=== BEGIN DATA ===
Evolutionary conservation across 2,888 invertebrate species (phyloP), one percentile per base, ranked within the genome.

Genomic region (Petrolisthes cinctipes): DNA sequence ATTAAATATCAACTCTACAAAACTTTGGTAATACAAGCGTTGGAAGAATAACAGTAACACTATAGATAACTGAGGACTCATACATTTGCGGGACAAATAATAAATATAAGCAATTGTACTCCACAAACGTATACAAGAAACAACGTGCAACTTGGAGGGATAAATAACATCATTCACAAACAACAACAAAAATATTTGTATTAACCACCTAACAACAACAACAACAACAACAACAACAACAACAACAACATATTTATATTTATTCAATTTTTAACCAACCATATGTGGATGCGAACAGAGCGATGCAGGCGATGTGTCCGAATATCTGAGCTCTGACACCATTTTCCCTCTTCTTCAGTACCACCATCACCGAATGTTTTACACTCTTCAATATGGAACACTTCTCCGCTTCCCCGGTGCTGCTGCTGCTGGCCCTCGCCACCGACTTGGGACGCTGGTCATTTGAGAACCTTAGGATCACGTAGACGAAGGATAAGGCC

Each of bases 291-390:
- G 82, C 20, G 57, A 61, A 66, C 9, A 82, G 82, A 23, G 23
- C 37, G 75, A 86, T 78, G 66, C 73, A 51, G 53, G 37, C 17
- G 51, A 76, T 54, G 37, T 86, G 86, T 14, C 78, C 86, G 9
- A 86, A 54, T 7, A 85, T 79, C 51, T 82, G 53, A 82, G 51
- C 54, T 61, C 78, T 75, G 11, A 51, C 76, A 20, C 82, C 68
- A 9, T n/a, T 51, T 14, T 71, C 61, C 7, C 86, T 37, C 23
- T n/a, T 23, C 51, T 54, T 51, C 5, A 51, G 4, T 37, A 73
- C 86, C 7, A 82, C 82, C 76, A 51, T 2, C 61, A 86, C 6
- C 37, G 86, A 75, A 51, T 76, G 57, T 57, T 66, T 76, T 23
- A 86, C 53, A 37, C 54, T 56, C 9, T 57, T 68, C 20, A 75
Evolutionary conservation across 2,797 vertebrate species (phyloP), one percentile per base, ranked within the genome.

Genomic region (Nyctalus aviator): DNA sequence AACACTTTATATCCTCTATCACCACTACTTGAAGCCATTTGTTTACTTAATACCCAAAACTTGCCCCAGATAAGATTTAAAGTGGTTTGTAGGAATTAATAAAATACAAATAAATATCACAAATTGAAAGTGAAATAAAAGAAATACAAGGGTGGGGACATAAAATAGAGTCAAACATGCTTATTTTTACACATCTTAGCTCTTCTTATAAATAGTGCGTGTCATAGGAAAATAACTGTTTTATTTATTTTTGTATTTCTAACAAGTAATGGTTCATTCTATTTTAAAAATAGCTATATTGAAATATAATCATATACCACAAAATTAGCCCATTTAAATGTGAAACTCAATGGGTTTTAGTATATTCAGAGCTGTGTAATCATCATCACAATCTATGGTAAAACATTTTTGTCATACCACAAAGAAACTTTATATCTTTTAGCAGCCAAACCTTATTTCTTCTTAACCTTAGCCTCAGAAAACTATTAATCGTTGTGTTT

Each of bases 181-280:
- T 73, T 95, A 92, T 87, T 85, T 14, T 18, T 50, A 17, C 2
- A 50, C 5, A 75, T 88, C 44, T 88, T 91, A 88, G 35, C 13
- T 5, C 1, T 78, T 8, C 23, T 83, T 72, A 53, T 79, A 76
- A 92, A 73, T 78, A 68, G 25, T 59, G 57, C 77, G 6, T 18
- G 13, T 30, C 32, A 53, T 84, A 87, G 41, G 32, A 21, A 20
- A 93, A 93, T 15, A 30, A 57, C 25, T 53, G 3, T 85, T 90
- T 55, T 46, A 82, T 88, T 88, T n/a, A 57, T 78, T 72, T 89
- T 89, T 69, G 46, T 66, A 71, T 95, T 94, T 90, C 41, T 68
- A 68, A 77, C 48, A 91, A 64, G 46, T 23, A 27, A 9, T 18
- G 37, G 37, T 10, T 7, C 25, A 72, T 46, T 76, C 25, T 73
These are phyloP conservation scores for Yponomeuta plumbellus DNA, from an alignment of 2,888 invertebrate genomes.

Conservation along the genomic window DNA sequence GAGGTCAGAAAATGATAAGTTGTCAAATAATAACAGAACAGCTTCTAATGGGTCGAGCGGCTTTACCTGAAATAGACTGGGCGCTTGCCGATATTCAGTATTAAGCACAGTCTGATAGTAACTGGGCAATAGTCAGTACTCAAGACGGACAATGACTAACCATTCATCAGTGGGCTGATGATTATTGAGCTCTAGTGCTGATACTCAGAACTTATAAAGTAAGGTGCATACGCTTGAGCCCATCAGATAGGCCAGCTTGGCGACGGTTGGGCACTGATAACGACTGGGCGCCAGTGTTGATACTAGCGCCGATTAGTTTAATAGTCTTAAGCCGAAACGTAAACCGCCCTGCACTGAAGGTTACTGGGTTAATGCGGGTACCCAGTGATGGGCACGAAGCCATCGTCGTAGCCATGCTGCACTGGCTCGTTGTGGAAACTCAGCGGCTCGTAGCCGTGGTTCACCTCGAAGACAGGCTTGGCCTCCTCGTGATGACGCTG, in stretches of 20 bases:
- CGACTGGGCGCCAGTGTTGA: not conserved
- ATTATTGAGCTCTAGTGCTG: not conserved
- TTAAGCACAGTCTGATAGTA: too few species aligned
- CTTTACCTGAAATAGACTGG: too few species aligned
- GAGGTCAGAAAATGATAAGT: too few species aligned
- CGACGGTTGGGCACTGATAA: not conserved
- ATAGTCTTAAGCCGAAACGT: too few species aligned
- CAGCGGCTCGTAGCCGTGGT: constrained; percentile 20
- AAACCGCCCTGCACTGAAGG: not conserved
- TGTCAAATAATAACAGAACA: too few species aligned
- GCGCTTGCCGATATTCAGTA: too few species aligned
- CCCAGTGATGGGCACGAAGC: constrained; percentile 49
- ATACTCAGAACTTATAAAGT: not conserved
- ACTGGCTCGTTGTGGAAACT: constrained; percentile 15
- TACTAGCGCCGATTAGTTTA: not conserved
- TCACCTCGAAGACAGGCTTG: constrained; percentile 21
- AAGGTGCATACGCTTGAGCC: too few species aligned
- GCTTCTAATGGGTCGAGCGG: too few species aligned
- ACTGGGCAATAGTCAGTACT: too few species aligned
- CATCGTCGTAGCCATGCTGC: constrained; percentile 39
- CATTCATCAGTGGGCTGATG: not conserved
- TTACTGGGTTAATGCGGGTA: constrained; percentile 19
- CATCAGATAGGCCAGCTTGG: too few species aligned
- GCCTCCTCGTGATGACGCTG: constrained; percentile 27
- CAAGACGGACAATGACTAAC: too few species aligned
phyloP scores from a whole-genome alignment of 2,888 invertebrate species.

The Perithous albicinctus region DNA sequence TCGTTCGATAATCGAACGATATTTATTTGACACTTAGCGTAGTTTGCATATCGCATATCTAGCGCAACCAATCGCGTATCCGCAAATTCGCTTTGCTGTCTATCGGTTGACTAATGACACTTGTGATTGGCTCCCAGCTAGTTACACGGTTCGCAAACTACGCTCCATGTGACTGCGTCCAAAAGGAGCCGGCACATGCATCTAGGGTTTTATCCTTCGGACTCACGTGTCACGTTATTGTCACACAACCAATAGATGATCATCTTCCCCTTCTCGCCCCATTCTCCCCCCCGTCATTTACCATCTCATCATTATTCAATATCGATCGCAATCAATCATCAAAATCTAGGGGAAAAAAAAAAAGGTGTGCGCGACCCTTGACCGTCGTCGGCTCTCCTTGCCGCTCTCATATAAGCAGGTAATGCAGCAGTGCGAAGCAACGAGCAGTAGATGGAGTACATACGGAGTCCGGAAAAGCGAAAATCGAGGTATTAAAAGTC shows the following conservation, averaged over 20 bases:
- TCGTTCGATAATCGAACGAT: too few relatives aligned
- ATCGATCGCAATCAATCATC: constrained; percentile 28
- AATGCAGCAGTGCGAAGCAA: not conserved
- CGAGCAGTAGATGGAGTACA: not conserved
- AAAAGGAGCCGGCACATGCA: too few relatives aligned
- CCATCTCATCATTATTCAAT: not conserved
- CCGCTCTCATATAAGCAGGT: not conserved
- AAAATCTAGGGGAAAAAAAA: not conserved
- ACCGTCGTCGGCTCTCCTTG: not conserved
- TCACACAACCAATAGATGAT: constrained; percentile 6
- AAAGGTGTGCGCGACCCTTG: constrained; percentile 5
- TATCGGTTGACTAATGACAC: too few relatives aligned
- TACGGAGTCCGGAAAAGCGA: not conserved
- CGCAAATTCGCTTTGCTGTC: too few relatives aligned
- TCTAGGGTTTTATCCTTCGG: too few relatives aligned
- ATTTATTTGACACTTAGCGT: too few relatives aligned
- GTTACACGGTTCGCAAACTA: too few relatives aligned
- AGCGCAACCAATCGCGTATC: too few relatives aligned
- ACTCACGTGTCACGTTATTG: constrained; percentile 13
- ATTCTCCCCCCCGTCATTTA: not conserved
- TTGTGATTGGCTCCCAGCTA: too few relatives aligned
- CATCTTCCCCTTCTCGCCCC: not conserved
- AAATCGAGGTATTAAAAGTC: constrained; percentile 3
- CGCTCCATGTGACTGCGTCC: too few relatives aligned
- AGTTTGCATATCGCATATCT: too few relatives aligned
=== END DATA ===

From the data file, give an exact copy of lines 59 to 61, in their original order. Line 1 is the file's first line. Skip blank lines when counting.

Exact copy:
- CGAGCAGTAGATGGAGTACA: not conserved
- AAAAGGAGCCGGCACATGCA: too few relatives aligned
- CCATCTCATCATTATTCAAT: not conserved